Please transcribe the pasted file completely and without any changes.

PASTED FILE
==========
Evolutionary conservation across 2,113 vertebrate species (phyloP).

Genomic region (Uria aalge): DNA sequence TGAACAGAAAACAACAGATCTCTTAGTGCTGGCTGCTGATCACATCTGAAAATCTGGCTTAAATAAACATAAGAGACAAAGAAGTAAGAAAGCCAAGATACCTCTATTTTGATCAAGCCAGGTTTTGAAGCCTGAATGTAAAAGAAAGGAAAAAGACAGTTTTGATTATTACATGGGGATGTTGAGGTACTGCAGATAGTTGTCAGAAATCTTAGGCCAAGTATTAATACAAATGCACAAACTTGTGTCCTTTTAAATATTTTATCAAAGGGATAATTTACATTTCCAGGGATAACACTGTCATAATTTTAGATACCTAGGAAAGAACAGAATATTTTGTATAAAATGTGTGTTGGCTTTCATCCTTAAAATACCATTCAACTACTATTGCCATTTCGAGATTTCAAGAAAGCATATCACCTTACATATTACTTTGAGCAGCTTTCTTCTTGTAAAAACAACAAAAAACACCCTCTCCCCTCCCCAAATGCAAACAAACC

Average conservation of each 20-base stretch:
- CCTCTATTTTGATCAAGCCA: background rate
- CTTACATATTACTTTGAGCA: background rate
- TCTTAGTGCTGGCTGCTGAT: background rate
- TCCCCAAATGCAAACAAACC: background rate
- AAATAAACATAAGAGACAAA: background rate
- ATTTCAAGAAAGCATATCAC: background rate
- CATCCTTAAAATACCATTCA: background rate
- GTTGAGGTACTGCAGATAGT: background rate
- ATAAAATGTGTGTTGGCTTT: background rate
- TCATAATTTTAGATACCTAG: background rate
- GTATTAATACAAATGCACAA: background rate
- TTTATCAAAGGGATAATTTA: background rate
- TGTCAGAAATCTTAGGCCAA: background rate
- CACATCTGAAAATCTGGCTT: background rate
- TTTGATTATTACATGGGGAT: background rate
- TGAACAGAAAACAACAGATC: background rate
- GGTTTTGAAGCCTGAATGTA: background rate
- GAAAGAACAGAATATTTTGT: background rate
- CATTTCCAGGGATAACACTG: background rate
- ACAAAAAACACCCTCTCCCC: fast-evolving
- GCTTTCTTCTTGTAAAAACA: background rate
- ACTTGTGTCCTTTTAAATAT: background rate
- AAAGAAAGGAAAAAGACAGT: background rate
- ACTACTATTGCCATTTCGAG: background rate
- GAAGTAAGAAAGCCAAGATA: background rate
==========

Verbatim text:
Evolutionary conservation across 2,113 vertebrate species (phyloP).

Genomic region (Uria aalge): DNA sequence TGAACAGAAAACAACAGATCTCTTAGTGCTGGCTGCTGATCACATCTGAAAATCTGGCTTAAATAAACATAAGAGACAAAGAAGTAAGAAAGCCAAGATACCTCTATTTTGATCAAGCCAGGTTTTGAAGCCTGAATGTAAAAGAAAGGAAAAAGACAGTTTTGATTATTACATGGGGATGTTGAGGTACTGCAGATAGTTGTCAGAAATCTTAGGCCAAGTATTAATACAAATGCACAAACTTGTGTCCTTTTAAATATTTTATCAAAGGGATAATTTACATTTCCAGGGATAACACTGTCATAATTTTAGATACCTAGGAAAGAACAGAATATTTTGTATAAAATGTGTGTTGGCTTTCATCCTTAAAATACCATTCAACTACTATTGCCATTTCGAGATTTCAAGAAAGCATATCACCTTACATATTACTTTGAGCAGCTTTCTTCTTGTAAAAACAACAAAAAACACCCTCTCCCCTCCCCAAATGCAAACAAACC

Average conservation of each 20-base stretch:
- CCTCTATTTTGATCAAGCCA: background rate
- CTTACATATTACTTTGAGCA: background rate
- TCTTAGTGCTGGCTGCTGAT: background rate
- TCCCCAAATGCAAACAAACC: background rate
- AAATAAACATAAGAGACAAA: background rate
- ATTTCAAGAAAGCATATCAC: background rate
- CATCCTTAAAATACCATTCA: background rate
- GTTGAGGTACTGCAGATAGT: background rate
- ATAAAATGTGTGTTGGCTTT: background rate
- TCATAATTTTAGATACCTAG: background rate
- GTATTAATACAAATGCACAA: background rate
- TTTATCAAAGGGATAATTTA: background rate
- TGTCAGAAATCTTAGGCCAA: background rate
- CACATCTGAAAATCTGGCTT: background rate
- TTTGATTATTACATGGGGAT: background rate
- TGAACAGAAAACAACAGATC: background rate
- GGTTTTGAAGCCTGAATGTA: background rate
- GAAAGAACAGAATATTTTGT: background rate
- CATTTCCAGGGATAACACTG: background rate
- ACAAAAAACACCCTCTCCCC: fast-evolving
- GCTTTCTTCTTGTAAAAACA: background rate
- ACTTGTGTCCTTTTAAATAT: background rate
- AAAGAAAGGAAAAAGACAGT: background rate
- ACTACTATTGCCATTTCGAG: background rate
- GAAGTAAGAAAGCCAAGATA: background rate